Rev. Lillian Daniel is calling a disenchanted generation of Christians back to church. Though she is a liberal Protestant, her message is resonating with evangelicals, mainliners, and Catholics too.

Rev. Lillian Daniel is calling a disenchanted generation of Christians back to church. Though she is a liberal Protestant, her message is resonating with evangelicals, mainliners, and Catholics.

Young people are disillusioned, disenchanted, and in some cases, downright disgusted with organized religion. So while they still want to follow Jesus, they are leaving the church and all its judgmental, hypocritical, anti-gay, partisan baggage behind. 

In the middle of this storyline, which is quite frankly growing staler by the headline, comes Rev. Lillian Daniel and her hit book When Spiritual But Not Religious is Not Enough. It’s incredibly well-written, and though she is a liberal Protestant minister, I think her message resonates with where many conservative evangelicals are.

Daniel shares how she has seen the good and bad sides of the local church–a BB gun-toting grandma, a rock-and-roller sexton, a worship service attended by animals and a group of theologians at Sing-Sing prison. Despite their flaws, she argues that local Christian communities play an important role in the life of faith, even though her spiritual journey extends well beyond the pews. Here we discuss why so many people want to follow Jesus without attending church and why she thinks this approach isn’t enough.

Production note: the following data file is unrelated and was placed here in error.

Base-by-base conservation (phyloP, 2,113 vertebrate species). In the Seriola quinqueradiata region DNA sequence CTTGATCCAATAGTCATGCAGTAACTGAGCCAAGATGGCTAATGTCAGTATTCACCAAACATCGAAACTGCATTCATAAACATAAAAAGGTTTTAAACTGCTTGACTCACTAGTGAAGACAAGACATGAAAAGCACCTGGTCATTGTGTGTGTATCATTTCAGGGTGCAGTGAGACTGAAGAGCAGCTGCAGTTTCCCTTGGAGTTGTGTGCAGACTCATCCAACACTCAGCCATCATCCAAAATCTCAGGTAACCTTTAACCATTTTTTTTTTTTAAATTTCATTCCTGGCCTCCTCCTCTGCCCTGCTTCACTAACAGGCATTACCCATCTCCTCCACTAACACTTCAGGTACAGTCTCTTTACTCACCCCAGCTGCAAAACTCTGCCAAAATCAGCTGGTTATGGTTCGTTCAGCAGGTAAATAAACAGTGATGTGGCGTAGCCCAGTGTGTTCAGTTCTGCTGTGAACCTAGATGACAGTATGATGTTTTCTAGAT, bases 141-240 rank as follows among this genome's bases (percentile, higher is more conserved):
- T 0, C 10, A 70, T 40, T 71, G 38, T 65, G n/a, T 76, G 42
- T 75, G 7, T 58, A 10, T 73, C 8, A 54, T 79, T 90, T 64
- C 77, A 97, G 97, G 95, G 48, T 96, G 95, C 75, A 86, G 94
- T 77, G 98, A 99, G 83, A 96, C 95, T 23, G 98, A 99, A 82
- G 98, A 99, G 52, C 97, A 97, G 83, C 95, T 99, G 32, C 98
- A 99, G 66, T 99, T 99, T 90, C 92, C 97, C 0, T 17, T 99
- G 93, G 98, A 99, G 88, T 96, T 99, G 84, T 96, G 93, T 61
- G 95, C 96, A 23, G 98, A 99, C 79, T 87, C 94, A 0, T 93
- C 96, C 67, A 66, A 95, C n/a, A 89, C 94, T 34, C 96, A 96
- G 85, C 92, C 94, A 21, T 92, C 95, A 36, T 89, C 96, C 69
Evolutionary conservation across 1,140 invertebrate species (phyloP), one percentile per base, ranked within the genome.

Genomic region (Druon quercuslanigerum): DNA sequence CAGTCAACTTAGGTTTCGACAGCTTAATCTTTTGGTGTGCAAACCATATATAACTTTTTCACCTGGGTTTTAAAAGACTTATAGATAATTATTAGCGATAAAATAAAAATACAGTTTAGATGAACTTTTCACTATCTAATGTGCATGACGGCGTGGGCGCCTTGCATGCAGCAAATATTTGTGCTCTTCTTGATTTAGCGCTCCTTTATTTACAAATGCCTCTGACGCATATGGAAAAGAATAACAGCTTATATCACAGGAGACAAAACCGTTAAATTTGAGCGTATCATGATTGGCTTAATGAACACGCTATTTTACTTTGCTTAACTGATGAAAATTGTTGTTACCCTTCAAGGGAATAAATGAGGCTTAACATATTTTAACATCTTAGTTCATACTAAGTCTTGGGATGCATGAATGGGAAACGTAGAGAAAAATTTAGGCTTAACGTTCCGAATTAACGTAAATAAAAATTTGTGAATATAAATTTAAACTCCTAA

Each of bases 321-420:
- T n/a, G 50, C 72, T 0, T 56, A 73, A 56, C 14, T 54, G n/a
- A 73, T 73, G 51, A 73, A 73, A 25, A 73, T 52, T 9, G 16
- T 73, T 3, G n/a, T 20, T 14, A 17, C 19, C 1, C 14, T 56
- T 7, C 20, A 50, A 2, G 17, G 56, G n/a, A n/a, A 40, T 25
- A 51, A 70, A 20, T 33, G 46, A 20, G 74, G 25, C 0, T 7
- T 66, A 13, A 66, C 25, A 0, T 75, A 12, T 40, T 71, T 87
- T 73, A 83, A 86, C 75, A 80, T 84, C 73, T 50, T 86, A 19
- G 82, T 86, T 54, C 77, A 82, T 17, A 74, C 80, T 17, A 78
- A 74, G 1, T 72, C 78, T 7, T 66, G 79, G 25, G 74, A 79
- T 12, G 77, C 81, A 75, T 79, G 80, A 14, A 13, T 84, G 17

JM: In your opinion, why has this spiritual-but-not-religious (SBNR) trend become so popular today?

LD: People mean a lot of different things by SBNR, so let me clarify what I mean: Somebody who feels connected to the divine in some way but does not practice or worship with any community.

There are some people who might actually worship in our pews who might say, “Well, I think I’m spiritual but not religious.” I’m not talking about them. In that case, I think what they mean is, “Do not associate me with the type of obnoxious Christian who is judgmental and narrow-minded. Do not associate me with the nutty pastor who is burning the Quran.”

But in general, when other people say they’re SBNR, I think what they mean is, “I don’t worship anywhere, and I’m kind of proud of that because it implies that I’m a freethinker. I’m not spoon-fed dogma, and I don’t look down on other people who are different from me. Except, of course, people of faith who actually try to practice it in community.”

JM: But why is this approach “not enough?”